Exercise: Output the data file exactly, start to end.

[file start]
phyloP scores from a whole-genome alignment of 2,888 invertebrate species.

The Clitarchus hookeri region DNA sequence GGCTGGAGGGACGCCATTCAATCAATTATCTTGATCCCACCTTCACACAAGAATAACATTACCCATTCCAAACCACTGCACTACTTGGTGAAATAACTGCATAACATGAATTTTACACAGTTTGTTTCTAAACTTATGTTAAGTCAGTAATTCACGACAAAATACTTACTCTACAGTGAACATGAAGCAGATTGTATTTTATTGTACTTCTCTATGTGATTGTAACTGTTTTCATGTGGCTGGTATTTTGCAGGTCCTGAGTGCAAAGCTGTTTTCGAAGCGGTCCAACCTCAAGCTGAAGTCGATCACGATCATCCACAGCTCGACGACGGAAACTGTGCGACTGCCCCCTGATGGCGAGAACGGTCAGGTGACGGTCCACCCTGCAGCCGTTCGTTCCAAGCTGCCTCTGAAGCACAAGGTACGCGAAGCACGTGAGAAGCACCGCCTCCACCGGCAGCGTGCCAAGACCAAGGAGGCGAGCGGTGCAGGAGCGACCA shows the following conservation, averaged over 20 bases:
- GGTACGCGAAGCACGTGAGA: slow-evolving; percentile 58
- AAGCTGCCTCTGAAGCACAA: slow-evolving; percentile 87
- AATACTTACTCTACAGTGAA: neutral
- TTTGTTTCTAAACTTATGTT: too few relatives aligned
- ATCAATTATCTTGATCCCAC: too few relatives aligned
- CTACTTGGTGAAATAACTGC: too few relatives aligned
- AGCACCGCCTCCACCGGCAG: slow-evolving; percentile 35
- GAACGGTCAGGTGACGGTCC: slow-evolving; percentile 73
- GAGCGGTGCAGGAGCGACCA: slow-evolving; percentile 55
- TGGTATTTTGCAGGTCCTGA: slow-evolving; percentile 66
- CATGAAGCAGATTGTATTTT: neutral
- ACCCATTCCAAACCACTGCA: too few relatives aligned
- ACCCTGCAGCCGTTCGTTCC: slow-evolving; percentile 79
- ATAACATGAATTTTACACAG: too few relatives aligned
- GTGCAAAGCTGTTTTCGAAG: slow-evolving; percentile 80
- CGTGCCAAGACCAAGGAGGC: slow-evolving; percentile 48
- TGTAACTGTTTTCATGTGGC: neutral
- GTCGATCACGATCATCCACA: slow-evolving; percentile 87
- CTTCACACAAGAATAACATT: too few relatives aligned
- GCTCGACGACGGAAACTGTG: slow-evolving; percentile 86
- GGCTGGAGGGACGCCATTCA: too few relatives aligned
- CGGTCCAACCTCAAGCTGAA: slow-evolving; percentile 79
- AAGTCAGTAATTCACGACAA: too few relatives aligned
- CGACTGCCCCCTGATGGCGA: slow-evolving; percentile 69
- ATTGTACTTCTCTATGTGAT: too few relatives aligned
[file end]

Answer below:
phyloP scores from a whole-genome alignment of 2,888 invertebrate species.

The Clitarchus hookeri region DNA sequence GGCTGGAGGGACGCCATTCAATCAATTATCTTGATCCCACCTTCACACAAGAATAACATTACCCATTCCAAACCACTGCACTACTTGGTGAAATAACTGCATAACATGAATTTTACACAGTTTGTTTCTAAACTTATGTTAAGTCAGTAATTCACGACAAAATACTTACTCTACAGTGAACATGAAGCAGATTGTATTTTATTGTACTTCTCTATGTGATTGTAACTGTTTTCATGTGGCTGGTATTTTGCAGGTCCTGAGTGCAAAGCTGTTTTCGAAGCGGTCCAACCTCAAGCTGAAGTCGATCACGATCATCCACAGCTCGACGACGGAAACTGTGCGACTGCCCCCTGATGGCGAGAACGGTCAGGTGACGGTCCACCCTGCAGCCGTTCGTTCCAAGCTGCCTCTGAAGCACAAGGTACGCGAAGCACGTGAGAAGCACCGCCTCCACCGGCAGCGTGCCAAGACCAAGGAGGCGAGCGGTGCAGGAGCGACCA shows the following conservation, averaged over 20 bases:
- GGTACGCGAAGCACGTGAGA: slow-evolving; percentile 58
- AAGCTGCCTCTGAAGCACAA: slow-evolving; percentile 87
- AATACTTACTCTACAGTGAA: neutral
- TTTGTTTCTAAACTTATGTT: too few relatives aligned
- ATCAATTATCTTGATCCCAC: too few relatives aligned
- CTACTTGGTGAAATAACTGC: too few relatives aligned
- AGCACCGCCTCCACCGGCAG: slow-evolving; percentile 35
- GAACGGTCAGGTGACGGTCC: slow-evolving; percentile 73
- GAGCGGTGCAGGAGCGACCA: slow-evolving; percentile 55
- TGGTATTTTGCAGGTCCTGA: slow-evolving; percentile 66
- CATGAAGCAGATTGTATTTT: neutral
- ACCCATTCCAAACCACTGCA: too few relatives aligned
- ACCCTGCAGCCGTTCGTTCC: slow-evolving; percentile 79
- ATAACATGAATTTTACACAG: too few relatives aligned
- GTGCAAAGCTGTTTTCGAAG: slow-evolving; percentile 80
- CGTGCCAAGACCAAGGAGGC: slow-evolving; percentile 48
- TGTAACTGTTTTCATGTGGC: neutral
- GTCGATCACGATCATCCACA: slow-evolving; percentile 87
- CTTCACACAAGAATAACATT: too few relatives aligned
- GCTCGACGACGGAAACTGTG: slow-evolving; percentile 86
- GGCTGGAGGGACGCCATTCA: too few relatives aligned
- CGGTCCAACCTCAAGCTGAA: slow-evolving; percentile 79
- AAGTCAGTAATTCACGACAA: too few relatives aligned
- CGACTGCCCCCTGATGGCGA: slow-evolving; percentile 69
- ATTGTACTTCTCTATGTGAT: too few relatives aligned